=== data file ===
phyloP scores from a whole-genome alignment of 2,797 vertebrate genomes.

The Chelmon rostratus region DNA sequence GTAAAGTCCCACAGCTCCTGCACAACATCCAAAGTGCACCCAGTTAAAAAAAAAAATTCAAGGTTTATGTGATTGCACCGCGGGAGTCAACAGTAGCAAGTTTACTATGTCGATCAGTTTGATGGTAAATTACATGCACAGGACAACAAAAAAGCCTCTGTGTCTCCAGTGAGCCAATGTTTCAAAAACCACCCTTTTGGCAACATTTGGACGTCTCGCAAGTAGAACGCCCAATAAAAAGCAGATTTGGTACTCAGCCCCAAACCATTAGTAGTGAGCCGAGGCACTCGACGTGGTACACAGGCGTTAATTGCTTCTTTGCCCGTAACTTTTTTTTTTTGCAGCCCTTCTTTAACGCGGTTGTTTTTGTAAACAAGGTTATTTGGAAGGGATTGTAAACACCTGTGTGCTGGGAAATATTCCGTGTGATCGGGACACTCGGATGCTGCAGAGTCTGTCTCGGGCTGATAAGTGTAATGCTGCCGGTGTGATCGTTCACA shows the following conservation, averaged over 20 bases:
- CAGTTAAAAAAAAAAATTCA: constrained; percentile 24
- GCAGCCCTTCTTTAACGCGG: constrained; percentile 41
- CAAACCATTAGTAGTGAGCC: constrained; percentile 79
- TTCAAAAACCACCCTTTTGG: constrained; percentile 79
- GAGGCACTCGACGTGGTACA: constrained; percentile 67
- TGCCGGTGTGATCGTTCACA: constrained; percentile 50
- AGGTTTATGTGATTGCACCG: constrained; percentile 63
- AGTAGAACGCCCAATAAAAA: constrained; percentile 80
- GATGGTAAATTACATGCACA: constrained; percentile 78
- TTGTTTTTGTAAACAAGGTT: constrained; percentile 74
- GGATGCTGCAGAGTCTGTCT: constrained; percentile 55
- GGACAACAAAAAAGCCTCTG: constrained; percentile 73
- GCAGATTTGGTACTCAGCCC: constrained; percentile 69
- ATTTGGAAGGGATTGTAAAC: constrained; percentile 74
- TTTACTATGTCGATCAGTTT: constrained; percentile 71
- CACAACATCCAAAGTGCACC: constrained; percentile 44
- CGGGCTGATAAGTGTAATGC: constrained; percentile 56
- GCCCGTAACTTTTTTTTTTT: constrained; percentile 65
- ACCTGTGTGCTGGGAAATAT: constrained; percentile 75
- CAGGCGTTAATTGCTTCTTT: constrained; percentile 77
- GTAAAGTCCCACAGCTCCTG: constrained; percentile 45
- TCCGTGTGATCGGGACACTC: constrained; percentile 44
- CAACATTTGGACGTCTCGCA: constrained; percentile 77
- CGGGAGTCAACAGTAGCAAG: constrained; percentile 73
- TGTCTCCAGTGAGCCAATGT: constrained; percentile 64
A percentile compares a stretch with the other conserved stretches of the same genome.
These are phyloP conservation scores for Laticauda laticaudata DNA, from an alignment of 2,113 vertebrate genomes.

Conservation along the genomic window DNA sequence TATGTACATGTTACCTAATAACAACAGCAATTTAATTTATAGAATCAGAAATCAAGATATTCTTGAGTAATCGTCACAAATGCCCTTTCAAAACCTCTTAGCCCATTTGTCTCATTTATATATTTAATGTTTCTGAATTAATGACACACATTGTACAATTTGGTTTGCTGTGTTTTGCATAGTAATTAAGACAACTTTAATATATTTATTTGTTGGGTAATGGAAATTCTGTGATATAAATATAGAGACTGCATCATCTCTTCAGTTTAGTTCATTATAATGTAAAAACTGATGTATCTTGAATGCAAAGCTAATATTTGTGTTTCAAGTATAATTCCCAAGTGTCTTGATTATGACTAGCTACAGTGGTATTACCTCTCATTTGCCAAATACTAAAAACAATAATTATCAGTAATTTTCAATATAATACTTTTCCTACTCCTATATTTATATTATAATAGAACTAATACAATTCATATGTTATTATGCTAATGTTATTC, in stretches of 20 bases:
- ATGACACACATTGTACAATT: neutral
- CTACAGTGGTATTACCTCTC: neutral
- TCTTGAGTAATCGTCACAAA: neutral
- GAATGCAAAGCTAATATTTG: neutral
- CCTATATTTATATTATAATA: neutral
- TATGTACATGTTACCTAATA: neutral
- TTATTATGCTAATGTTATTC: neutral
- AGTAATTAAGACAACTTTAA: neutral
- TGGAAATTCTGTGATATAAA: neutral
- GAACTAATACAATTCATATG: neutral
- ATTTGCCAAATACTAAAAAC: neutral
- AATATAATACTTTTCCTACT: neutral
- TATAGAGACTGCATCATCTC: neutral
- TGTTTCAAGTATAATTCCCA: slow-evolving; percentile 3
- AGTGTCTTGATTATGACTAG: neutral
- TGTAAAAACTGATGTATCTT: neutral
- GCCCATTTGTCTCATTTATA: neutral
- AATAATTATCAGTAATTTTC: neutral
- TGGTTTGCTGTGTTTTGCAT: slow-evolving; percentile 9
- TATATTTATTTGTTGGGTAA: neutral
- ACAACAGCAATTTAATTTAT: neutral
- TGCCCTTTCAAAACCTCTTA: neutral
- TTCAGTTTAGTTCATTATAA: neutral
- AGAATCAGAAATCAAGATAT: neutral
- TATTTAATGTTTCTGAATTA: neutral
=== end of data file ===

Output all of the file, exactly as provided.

phyloP scores from a whole-genome alignment of 2,797 vertebrate genomes.

The Chelmon rostratus region DNA sequence GTAAAGTCCCACAGCTCCTGCACAACATCCAAAGTGCACCCAGTTAAAAAAAAAAATTCAAGGTTTATGTGATTGCACCGCGGGAGTCAACAGTAGCAAGTTTACTATGTCGATCAGTTTGATGGTAAATTACATGCACAGGACAACAAAAAAGCCTCTGTGTCTCCAGTGAGCCAATGTTTCAAAAACCACCCTTTTGGCAACATTTGGACGTCTCGCAAGTAGAACGCCCAATAAAAAGCAGATTTGGTACTCAGCCCCAAACCATTAGTAGTGAGCCGAGGCACTCGACGTGGTACACAGGCGTTAATTGCTTCTTTGCCCGTAACTTTTTTTTTTTGCAGCCCTTCTTTAACGCGGTTGTTTTTGTAAACAAGGTTATTTGGAAGGGATTGTAAACACCTGTGTGCTGGGAAATATTCCGTGTGATCGGGACACTCGGATGCTGCAGAGTCTGTCTCGGGCTGATAAGTGTAATGCTGCCGGTGTGATCGTTCACA shows the following conservation, averaged over 20 bases:
- CAGTTAAAAAAAAAAATTCA: constrained; percentile 24
- GCAGCCCTTCTTTAACGCGG: constrained; percentile 41
- CAAACCATTAGTAGTGAGCC: constrained; percentile 79
- TTCAAAAACCACCCTTTTGG: constrained; percentile 79
- GAGGCACTCGACGTGGTACA: constrained; percentile 67
- TGCCGGTGTGATCGTTCACA: constrained; percentile 50
- AGGTTTATGTGATTGCACCG: constrained; percentile 63
- AGTAGAACGCCCAATAAAAA: constrained; percentile 80
- GATGGTAAATTACATGCACA: constrained; percentile 78
- TTGTTTTTGTAAACAAGGTT: constrained; percentile 74
- GGATGCTGCAGAGTCTGTCT: constrained; percentile 55
- GGACAACAAAAAAGCCTCTG: constrained; percentile 73
- GCAGATTTGGTACTCAGCCC: constrained; percentile 69
- ATTTGGAAGGGATTGTAAAC: constrained; percentile 74
- TTTACTATGTCGATCAGTTT: constrained; percentile 71
- CACAACATCCAAAGTGCACC: constrained; percentile 44
- CGGGCTGATAAGTGTAATGC: constrained; percentile 56
- GCCCGTAACTTTTTTTTTTT: constrained; percentile 65
- ACCTGTGTGCTGGGAAATAT: constrained; percentile 75
- CAGGCGTTAATTGCTTCTTT: constrained; percentile 77
- GTAAAGTCCCACAGCTCCTG: constrained; percentile 45
- TCCGTGTGATCGGGACACTC: constrained; percentile 44
- CAACATTTGGACGTCTCGCA: constrained; percentile 77
- CGGGAGTCAACAGTAGCAAG: constrained; percentile 73
- TGTCTCCAGTGAGCCAATGT: constrained; percentile 64
A percentile compares a stretch with the other conserved stretches of the same genome.
These are phyloP conservation scores for Laticauda laticaudata DNA, from an alignment of 2,113 vertebrate genomes.

Conservation along the genomic window DNA sequence TATGTACATGTTACCTAATAACAACAGCAATTTAATTTATAGAATCAGAAATCAAGATATTCTTGAGTAATCGTCACAAATGCCCTTTCAAAACCTCTTAGCCCATTTGTCTCATTTATATATTTAATGTTTCTGAATTAATGACACACATTGTACAATTTGGTTTGCTGTGTTTTGCATAGTAATTAAGACAACTTTAATATATTTATTTGTTGGGTAATGGAAATTCTGTGATATAAATATAGAGACTGCATCATCTCTTCAGTTTAGTTCATTATAATGTAAAAACTGATGTATCTTGAATGCAAAGCTAATATTTGTGTTTCAAGTATAATTCCCAAGTGTCTTGATTATGACTAGCTACAGTGGTATTACCTCTCATTTGCCAAATACTAAAAACAATAATTATCAGTAATTTTCAATATAATACTTTTCCTACTCCTATATTTATATTATAATAGAACTAATACAATTCATATGTTATTATGCTAATGTTATTC, in stretches of 20 bases:
- ATGACACACATTGTACAATT: neutral
- CTACAGTGGTATTACCTCTC: neutral
- TCTTGAGTAATCGTCACAAA: neutral
- GAATGCAAAGCTAATATTTG: neutral
- CCTATATTTATATTATAATA: neutral
- TATGTACATGTTACCTAATA: neutral
- TTATTATGCTAATGTTATTC: neutral
- AGTAATTAAGACAACTTTAA: neutral
- TGGAAATTCTGTGATATAAA: neutral
- GAACTAATACAATTCATATG: neutral
- ATTTGCCAAATACTAAAAAC: neutral
- AATATAATACTTTTCCTACT: neutral
- TATAGAGACTGCATCATCTC: neutral
- TGTTTCAAGTATAATTCCCA: slow-evolving; percentile 3
- AGTGTCTTGATTATGACTAG: neutral
- TGTAAAAACTGATGTATCTT: neutral
- GCCCATTTGTCTCATTTATA: neutral
- AATAATTATCAGTAATTTTC: neutral
- TGGTTTGCTGTGTTTTGCAT: slow-evolving; percentile 9
- TATATTTATTTGTTGGGTAA: neutral
- ACAACAGCAATTTAATTTAT: neutral
- TGCCCTTTCAAAACCTCTTA: neutral
- TTCAGTTTAGTTCATTATAA: neutral
- AGAATCAGAAATCAAGATAT: neutral
- TATTTAATGTTTCTGAATTA: neutral